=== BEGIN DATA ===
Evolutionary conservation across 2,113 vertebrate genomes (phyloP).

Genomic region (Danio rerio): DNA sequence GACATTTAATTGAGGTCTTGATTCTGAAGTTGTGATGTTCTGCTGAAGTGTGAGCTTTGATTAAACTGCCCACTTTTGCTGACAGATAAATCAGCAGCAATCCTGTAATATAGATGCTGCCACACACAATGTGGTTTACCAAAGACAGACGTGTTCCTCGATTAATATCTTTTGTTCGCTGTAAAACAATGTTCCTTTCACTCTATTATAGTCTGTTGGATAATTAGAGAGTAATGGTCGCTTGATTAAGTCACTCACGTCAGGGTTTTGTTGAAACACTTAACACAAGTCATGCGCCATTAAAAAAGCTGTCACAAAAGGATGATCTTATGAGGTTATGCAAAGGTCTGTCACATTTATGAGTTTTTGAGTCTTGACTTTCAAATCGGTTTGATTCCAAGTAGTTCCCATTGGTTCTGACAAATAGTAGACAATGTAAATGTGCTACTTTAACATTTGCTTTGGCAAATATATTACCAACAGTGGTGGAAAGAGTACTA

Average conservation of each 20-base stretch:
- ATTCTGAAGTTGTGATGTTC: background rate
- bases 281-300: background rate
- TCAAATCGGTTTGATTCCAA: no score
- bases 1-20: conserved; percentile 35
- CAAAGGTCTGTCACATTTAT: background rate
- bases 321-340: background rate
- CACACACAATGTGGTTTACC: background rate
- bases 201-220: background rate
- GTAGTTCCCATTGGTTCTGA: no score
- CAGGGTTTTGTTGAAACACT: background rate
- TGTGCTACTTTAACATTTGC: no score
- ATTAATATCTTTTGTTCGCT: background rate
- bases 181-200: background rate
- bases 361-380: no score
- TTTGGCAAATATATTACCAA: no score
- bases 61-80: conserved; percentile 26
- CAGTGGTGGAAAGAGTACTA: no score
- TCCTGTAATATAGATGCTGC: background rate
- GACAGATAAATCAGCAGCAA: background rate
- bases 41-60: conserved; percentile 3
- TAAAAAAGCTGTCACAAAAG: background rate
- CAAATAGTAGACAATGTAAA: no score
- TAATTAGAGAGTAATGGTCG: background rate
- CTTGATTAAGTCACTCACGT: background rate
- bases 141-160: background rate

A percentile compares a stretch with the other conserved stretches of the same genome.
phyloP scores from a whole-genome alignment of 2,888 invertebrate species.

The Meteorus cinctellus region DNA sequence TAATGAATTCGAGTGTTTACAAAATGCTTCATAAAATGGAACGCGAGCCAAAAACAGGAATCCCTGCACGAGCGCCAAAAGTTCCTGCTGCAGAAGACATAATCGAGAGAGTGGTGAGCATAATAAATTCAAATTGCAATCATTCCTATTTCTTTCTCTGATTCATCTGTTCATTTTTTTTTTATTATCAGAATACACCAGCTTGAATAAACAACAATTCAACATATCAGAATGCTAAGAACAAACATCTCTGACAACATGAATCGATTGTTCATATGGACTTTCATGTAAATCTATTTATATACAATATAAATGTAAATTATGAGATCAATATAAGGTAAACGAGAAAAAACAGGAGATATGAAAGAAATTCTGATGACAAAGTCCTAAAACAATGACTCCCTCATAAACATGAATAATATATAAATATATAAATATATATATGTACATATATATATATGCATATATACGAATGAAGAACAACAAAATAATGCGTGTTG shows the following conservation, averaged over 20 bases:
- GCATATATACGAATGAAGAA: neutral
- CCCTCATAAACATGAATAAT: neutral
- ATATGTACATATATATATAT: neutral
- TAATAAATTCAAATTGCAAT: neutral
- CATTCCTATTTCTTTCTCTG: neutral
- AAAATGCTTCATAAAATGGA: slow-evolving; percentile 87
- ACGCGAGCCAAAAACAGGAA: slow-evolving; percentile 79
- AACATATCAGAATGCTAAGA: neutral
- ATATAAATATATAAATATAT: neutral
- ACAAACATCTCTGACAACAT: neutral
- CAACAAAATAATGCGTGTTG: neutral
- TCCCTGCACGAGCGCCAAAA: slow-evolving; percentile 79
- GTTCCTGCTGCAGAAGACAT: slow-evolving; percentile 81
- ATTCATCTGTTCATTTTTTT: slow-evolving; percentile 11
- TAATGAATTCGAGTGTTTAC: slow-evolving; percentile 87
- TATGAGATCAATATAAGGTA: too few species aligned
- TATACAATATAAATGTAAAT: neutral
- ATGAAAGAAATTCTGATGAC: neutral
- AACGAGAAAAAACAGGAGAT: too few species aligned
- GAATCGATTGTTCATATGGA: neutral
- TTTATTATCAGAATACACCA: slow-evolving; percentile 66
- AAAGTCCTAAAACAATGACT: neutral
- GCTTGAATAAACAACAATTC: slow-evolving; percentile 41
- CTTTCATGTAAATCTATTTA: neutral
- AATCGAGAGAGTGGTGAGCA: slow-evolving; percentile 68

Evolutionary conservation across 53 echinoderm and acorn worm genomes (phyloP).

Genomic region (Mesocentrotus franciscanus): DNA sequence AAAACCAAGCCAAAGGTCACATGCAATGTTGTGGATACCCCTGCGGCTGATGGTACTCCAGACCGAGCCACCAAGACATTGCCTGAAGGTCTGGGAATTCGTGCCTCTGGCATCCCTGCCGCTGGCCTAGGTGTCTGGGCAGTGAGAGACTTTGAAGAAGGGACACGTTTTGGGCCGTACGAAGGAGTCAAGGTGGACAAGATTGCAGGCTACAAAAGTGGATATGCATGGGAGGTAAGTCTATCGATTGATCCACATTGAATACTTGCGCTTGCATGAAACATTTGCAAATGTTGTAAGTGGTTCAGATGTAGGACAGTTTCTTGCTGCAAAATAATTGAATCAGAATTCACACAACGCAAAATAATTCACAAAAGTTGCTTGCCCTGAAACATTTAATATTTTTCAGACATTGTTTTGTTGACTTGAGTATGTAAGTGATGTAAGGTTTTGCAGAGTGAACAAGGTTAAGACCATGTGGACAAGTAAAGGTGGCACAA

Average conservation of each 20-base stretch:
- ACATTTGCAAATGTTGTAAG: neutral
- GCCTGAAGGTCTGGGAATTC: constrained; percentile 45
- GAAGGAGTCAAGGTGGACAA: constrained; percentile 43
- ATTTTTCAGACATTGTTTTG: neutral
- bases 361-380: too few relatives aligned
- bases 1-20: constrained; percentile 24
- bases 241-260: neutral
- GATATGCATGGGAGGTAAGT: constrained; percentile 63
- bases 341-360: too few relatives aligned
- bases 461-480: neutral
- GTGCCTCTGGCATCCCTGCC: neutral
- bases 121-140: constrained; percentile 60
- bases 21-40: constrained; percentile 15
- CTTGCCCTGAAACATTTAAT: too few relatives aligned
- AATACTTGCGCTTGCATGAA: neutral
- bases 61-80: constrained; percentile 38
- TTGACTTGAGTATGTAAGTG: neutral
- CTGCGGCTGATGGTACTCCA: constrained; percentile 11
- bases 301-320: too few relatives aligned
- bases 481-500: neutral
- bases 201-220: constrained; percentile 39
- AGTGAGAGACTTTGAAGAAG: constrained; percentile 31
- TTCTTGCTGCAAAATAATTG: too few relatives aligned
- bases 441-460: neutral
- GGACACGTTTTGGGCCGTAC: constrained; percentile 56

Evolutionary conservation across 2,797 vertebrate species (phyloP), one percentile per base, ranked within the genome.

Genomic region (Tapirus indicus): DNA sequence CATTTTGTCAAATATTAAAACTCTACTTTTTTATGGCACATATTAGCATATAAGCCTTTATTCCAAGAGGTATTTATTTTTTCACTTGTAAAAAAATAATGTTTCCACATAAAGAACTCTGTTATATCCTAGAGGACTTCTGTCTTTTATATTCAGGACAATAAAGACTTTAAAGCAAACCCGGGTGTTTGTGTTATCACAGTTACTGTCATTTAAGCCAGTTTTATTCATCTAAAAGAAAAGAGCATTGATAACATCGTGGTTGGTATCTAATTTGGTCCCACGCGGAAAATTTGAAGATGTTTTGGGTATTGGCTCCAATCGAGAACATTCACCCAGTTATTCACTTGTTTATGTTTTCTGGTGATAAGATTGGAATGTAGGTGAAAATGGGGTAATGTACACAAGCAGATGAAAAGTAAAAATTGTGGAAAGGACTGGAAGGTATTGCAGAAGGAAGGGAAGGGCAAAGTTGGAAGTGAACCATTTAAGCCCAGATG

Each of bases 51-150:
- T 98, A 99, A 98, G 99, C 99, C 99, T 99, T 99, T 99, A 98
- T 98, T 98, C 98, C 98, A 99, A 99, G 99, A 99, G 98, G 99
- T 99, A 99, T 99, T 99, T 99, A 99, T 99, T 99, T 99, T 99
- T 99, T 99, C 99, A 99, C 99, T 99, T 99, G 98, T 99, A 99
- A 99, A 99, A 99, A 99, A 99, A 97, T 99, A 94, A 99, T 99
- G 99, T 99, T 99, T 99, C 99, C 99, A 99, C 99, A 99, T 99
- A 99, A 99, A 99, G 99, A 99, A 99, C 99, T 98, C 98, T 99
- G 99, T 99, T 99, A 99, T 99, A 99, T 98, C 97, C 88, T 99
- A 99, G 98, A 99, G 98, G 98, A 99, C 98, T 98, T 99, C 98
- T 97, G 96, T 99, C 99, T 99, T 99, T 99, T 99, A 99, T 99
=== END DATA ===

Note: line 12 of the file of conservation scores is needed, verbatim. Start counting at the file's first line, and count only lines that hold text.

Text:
- GTAGTTCCCATTGGTTCTGA: no score